June 11, 1909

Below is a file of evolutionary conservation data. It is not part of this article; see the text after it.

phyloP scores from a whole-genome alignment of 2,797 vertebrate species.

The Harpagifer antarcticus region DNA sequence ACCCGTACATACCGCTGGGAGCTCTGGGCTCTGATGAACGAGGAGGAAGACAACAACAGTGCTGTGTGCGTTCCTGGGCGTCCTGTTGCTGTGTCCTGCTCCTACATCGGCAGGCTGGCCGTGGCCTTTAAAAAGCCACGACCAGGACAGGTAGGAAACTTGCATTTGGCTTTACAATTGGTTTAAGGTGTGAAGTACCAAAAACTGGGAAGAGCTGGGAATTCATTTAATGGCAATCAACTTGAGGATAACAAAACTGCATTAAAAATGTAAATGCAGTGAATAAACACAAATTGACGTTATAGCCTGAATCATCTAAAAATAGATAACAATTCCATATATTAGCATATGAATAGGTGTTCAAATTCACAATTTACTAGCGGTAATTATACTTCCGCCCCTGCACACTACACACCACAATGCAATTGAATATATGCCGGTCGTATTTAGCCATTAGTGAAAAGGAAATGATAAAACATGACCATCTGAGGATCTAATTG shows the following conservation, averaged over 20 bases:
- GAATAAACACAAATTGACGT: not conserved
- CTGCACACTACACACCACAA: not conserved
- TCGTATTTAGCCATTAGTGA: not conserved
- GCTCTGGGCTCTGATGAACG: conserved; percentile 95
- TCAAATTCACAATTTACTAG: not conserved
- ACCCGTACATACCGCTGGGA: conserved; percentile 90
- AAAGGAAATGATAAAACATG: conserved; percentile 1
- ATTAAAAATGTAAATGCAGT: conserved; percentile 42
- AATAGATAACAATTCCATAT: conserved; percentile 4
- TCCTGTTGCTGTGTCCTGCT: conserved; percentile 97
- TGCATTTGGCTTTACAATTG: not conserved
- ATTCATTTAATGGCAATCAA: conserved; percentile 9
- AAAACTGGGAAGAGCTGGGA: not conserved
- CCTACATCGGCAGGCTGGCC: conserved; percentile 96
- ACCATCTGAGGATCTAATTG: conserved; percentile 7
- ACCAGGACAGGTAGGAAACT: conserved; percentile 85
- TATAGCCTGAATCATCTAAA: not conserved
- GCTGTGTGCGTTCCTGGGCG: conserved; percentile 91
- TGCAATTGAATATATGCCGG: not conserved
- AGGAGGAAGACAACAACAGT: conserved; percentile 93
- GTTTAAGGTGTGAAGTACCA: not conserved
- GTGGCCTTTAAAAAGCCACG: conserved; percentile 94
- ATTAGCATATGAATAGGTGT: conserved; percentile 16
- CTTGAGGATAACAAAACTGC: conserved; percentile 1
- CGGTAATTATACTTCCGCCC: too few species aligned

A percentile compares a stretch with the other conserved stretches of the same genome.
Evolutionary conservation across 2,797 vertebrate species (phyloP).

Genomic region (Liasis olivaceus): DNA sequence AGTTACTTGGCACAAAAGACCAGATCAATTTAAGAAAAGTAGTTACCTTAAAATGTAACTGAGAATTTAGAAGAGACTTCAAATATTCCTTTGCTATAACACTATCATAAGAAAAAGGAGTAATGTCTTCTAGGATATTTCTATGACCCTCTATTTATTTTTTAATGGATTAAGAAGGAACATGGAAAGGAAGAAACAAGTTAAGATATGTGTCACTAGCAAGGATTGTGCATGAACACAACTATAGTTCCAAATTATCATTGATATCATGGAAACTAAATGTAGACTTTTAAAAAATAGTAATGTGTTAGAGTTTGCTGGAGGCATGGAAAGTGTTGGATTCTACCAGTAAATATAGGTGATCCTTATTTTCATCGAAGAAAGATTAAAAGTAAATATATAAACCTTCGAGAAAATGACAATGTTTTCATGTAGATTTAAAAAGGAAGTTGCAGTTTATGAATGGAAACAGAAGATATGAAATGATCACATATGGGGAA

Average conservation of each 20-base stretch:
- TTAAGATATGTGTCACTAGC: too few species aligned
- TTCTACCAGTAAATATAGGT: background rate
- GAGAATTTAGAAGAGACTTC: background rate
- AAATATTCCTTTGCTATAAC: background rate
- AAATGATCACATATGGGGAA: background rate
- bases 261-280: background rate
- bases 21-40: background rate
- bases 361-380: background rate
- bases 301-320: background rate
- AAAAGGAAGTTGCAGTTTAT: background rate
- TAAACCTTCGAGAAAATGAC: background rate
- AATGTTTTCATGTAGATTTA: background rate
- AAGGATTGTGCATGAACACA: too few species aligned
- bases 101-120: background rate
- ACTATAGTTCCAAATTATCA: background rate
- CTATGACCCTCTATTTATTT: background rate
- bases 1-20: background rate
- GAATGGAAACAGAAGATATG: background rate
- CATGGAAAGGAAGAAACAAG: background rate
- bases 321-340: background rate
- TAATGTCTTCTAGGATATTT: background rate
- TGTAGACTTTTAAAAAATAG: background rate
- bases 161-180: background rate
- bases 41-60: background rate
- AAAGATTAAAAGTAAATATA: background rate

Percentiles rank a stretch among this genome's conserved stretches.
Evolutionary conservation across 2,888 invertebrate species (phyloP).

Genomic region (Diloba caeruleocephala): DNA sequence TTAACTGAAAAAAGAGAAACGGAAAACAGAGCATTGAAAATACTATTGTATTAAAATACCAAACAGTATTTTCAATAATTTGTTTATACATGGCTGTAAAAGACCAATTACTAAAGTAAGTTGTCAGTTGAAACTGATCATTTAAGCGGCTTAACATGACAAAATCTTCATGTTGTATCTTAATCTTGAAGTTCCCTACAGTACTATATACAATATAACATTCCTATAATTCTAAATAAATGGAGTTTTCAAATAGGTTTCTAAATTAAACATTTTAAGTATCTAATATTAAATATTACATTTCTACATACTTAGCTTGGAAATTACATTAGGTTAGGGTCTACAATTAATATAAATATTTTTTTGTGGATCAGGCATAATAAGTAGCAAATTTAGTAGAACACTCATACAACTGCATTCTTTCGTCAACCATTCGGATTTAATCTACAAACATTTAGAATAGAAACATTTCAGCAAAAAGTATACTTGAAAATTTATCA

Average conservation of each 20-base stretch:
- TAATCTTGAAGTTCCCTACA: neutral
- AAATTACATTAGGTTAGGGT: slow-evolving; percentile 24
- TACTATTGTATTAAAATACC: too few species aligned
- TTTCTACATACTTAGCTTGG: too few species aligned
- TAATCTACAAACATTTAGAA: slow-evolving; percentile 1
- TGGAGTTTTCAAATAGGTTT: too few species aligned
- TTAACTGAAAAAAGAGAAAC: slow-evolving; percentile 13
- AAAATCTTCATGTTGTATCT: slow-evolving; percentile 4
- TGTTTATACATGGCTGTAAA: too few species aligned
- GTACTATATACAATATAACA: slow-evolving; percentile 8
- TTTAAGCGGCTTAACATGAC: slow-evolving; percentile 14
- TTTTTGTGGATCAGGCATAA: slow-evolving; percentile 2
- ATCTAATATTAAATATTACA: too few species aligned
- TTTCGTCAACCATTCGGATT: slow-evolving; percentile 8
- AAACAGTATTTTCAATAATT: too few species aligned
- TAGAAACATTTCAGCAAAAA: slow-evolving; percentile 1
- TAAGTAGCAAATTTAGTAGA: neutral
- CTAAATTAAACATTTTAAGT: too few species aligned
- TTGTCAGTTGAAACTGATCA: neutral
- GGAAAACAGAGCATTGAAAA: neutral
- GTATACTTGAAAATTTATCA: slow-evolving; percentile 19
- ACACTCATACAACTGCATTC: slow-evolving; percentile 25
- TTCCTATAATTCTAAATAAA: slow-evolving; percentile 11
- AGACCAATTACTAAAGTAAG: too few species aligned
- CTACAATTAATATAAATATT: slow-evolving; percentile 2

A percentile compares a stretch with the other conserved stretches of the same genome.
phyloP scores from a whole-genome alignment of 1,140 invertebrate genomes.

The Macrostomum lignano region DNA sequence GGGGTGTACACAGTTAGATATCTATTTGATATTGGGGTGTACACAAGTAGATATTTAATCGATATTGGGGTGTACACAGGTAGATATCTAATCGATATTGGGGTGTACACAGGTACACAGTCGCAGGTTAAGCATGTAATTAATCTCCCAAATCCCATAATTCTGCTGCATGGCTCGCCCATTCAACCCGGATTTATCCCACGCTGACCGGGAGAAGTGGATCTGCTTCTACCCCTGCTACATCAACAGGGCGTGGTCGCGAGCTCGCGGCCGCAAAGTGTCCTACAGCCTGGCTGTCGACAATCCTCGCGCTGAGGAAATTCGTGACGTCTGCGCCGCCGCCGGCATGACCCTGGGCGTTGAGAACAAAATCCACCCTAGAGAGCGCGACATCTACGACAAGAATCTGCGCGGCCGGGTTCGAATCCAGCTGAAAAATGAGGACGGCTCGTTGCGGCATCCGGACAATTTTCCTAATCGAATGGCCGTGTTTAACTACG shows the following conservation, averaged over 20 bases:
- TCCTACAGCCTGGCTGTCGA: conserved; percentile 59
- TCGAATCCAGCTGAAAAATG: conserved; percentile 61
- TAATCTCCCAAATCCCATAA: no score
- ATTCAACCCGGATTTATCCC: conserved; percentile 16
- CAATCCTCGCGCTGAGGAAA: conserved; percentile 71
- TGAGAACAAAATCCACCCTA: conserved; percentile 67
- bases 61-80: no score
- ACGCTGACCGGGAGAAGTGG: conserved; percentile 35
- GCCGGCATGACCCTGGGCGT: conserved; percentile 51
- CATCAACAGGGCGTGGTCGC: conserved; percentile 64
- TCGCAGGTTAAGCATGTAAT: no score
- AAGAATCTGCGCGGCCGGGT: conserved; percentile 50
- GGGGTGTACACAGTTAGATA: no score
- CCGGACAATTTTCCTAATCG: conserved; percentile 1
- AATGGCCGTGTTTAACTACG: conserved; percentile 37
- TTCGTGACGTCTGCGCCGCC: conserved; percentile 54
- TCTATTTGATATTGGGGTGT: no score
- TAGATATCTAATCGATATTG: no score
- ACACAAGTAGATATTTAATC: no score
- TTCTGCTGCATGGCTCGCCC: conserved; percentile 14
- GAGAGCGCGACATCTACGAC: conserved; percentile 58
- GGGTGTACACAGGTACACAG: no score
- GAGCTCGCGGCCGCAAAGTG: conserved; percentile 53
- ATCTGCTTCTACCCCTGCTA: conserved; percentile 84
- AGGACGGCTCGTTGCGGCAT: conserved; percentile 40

In the latter part of April ex-State Treasurer Charles H. Atkins went to the Pennsylvania Hospital, and returned to his house in Milton accompanied by one of the hospital attendants, on June 1st. During the five weeks of his enforced stay at this institution, he underwent an operation for abdominal troubles, a malady that had afflicted him for many months, perhaps years. He now thinks he is perfectly good but is yet week and somewhat emaciated, the result of his long confinement, but his naturally robust form and strong constitution will soon gain strength under the balmy air and recuperative powers of the Sussex climate. Mr. Atkins thinks the last five weeks has been the most awful and harrowing experience of his life. Necessarily under confinement his thoughts were of his business, of his home, and of all the people of Milton. He said “I believe I thought of every person in Milton whom I ever knew.” Yet under all the disadvantageous circumstances with which he was surrounded, the suffering he endured both in body and mind, his attendants did their duty; and there was an ameliorating feature in the fact that he was not forgotten b his Delaware friends in Philadelphia. Dr. J. W. Hearn, Captain George Kimmey, Peter Faucet, and others, formerly of Milton, cheered his heart and were attentive in their ministrations to his comfort, in an intellectual as well as physical manner. To [these] friends Mr. Atkins desires to express the best wishes of his heart for their future long life and happiness, remarking that while his hospital experience was the most awful of his life, the memory of their kindness under the ordeal is engrafted on his mind and stamped upon his heart and will be remembered not only as a bright episode of that awful time but as one of the most pleasing reminiscences of his existence. The many friends of Mr. Atkins were so glad to hear of his return that he has been overcrowded with company and congratulations; too much of which is by no means conducive to improvement. However, in a few days he expects to be out, and able to attend to business.